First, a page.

We had a great turnout yesterday for the Scenic Rivers Land Trust’s 7th Annual “Walk for the Woods” in Crownsville for which I led a medicinal plant walk. On the meadow portion of our walk, we talked about narrow-leaved plantain (Plantago lanceolata), clovers (Trifolium spp.), multiflora rose (Rosa multiflora), mullein (Verbascum thapsus), yarrow (Achillea millefolium), and dandelion (Taraxacum officinale). For those who wanted, we then walked the fern trail toward the wetland area to visit the skunk cabbage (Symplocarpus foetidus).
Here are answers to a couple of questions that arose on our walk:
Q: Can you use the root of plantain?
A: Yes. According to Matthew Wood in The Earthwise Herbal: A Complete Guide to Old World Medicinal Plants, Richard Hool, who wrote an herbal about British plants in 1918, noted that all parts of plantain are medicinal. That said, among the American herbalists I know, it’s the aerial parts that are used.
Q: What’s this plant?
A: Red sorrel (Rumex acetosella), a.k.a. sheep sorrel. And like other sorrels and members of the Rumex genus, the leaves are high in oxalic acid. One gentleman on our walk was interested in the impact of such plants upon livestock. This is one that can be fatal to sheep, but that’s likely contingent upon the amount consumed. Too bad sheep can’t boil their greens! That would help to cut down on the amount of oxalic acid.
Other things I covered:
The highly sensual description of digging for skunk cabbage medicine, written by Stephen Harrod Buhner, appears in the “Prologue to Part Two” of The Secret Teachings of Plants: The Intelligence of the Heart in the Direct Perception of Nature. If you love plants and are interested in plant medicine, be sure to read—and savor—this book. It’s a gem.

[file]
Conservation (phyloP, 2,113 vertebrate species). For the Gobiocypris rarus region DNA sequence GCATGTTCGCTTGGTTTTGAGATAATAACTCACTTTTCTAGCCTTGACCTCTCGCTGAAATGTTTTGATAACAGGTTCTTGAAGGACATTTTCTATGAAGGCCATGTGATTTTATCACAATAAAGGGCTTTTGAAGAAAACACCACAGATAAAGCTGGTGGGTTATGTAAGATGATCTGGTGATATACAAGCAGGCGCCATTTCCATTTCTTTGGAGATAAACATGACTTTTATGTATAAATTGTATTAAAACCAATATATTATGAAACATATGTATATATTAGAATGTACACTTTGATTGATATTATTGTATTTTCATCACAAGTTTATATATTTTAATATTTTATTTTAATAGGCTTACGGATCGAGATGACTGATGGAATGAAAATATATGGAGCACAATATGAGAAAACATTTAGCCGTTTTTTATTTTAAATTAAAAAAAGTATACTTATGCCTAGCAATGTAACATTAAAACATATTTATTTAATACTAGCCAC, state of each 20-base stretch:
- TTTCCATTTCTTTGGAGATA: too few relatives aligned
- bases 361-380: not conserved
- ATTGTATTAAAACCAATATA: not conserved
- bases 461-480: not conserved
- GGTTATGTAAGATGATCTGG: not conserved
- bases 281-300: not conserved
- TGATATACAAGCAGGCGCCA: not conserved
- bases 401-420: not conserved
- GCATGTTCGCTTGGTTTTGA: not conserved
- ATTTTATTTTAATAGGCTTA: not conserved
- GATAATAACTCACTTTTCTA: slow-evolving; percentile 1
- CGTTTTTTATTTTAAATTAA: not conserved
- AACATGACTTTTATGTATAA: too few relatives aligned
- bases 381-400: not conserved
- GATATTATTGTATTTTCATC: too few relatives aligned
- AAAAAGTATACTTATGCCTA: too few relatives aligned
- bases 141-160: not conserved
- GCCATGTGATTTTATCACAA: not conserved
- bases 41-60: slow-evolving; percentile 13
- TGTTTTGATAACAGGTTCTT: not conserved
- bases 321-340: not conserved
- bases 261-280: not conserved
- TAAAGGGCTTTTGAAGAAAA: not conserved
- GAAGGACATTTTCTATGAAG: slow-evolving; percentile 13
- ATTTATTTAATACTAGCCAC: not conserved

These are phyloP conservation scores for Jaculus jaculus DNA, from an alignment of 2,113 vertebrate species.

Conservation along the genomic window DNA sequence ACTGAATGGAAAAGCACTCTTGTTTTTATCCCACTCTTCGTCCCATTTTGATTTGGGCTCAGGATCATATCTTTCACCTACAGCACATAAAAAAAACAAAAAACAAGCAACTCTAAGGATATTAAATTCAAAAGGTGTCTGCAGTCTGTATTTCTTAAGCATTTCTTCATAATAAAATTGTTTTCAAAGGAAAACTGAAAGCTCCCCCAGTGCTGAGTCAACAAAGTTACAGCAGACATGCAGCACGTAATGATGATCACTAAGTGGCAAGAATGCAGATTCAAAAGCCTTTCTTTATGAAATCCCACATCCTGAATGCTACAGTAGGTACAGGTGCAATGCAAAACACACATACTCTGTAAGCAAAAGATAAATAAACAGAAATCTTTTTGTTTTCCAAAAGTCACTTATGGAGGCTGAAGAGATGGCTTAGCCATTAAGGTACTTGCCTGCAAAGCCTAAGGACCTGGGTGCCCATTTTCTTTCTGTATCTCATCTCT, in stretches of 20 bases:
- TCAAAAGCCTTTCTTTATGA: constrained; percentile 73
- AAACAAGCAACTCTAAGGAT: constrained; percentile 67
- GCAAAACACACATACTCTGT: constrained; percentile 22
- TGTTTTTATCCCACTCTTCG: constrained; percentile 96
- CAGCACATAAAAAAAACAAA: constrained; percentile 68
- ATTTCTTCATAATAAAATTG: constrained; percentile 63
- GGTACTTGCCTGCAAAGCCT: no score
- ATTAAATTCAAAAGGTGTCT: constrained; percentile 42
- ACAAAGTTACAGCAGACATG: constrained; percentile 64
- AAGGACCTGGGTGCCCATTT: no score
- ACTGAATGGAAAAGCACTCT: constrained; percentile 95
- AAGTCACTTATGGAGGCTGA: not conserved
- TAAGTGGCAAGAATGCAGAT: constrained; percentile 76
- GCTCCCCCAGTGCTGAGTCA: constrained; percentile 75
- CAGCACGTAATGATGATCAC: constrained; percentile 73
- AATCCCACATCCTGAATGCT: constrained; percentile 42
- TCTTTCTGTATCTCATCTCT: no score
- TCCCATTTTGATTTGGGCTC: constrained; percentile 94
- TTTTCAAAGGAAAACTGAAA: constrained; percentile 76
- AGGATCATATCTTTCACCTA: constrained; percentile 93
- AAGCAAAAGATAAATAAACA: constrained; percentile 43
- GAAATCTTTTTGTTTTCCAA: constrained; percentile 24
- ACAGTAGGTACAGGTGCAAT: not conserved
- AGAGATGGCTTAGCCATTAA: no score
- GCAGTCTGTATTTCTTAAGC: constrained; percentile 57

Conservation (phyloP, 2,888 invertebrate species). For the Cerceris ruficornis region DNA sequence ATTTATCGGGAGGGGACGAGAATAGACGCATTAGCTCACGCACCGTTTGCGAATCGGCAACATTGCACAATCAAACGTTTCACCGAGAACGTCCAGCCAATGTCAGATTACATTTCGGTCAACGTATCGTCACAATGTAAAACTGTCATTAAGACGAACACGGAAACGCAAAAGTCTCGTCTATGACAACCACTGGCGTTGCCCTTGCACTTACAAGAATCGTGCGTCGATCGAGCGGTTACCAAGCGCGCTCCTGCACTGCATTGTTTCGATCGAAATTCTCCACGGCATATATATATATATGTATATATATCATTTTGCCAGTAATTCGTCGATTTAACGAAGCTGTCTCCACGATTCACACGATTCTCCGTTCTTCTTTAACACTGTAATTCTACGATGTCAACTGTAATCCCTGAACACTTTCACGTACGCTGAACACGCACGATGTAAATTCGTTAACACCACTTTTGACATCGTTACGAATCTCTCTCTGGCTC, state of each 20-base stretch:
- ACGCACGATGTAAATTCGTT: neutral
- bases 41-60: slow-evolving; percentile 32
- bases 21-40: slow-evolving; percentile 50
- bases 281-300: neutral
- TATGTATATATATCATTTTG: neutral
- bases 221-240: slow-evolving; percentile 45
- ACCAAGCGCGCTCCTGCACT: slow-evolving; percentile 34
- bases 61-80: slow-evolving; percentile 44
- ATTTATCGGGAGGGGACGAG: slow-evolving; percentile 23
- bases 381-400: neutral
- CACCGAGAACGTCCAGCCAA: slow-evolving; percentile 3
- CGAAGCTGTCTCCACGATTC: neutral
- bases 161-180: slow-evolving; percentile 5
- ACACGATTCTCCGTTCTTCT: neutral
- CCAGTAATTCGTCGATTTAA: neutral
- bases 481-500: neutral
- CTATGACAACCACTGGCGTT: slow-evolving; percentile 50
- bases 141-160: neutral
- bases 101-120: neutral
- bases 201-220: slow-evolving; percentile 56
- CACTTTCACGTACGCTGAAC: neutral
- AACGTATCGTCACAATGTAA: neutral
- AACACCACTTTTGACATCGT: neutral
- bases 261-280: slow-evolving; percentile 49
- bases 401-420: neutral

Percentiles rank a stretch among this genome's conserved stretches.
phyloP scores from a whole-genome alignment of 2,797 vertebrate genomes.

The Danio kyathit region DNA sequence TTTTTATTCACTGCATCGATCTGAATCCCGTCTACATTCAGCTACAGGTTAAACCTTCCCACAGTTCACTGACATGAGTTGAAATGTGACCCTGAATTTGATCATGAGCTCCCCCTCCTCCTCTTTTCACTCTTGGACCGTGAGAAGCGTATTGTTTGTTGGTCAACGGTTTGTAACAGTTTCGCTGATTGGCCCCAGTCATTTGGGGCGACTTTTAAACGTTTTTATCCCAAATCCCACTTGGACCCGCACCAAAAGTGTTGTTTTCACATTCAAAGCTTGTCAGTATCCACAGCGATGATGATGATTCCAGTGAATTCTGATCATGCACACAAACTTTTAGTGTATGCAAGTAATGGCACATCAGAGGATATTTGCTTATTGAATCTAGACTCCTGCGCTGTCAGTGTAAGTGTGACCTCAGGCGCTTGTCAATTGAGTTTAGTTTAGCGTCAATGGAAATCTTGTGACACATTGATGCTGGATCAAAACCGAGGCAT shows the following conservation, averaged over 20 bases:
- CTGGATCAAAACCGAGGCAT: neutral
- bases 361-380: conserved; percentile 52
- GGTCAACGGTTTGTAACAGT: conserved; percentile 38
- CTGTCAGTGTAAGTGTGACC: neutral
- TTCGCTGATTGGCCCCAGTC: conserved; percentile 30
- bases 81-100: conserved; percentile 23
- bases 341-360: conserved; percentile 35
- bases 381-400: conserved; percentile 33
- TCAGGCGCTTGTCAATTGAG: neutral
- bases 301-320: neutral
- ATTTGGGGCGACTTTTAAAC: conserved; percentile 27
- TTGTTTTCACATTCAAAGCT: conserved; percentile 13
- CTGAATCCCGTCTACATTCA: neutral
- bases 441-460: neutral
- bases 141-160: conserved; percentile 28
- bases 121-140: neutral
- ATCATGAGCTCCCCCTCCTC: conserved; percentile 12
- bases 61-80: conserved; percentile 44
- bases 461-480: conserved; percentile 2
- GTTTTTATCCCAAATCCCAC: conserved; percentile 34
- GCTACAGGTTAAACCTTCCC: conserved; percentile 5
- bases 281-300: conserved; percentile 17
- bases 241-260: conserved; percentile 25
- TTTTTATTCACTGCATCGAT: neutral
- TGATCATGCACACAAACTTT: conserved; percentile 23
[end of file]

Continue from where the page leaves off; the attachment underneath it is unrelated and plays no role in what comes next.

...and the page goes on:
Learning about plants as medicine is a dance. You want to be open, but you also want to be choosy so you can find worthy partners. Part of breaking in your dance shoes is learning which sources of information are credible. One invaluable source is Henriette Kress, who maintains the www.henriettesherbal.com site. Some health-related sites are supported mostly by various pharmaceutical companies. I generally do not trust them as it is not in their interest to share credible information about plants. Unfortunately, many reputable health sites rely on these other sites for their information. The point is, be careful what you take in—both in terms of information as well as the plants themselves.
Cultivate relationships with plants by spending time with them. I believe plants welcome this from two-leggeds. Start with plants you like. You don’t need to know why a particular plant calls to you—just be sure to answer the call. Go visit the plant. Sketch it. Note how its veins run, the shape of its leaves, how many petals its flowers have, how it reproduces itself, what conditions it thrives in—moist or dry, sunny or shady? Observe it at different times of the day, the year. By all means, talk with it.
“Invasive” plants. I dislike the term “invasive.” Let’s call them opportunists. They find a place they like and put down roots. Characteristics of the place allow them to get established and they proliferate. Kind of like humans, huh? Only with plant opportunists, we usually aid and abet. As with the “multi-deplora” rose and autumn olive we found growing in and along the edges of the meadow. I like the “natives” that I know just as much as anybody, but the general nature of ecology is change. Even if we did not intentionally introduce species from elsewhere, they may have come anyway, riding along on our clothing when we travel.
Another attendee brought up poison ivy. Poison ivy, as herbalist Jim McDonald once said, is “pay attention plant.” It may annoy the heck out of humans, but here again, spend some time with the plant (you needn’t touch it, of course!) and ask it: Why are YOU here? You will find poison ivy in highly disturbed places that probably are in need of a respite from human presence. Woods that have been logged, for example.
For those who did not get a copy of the handout, you may access it here. If you have questions, please contact me at firstname.lastname@example.org.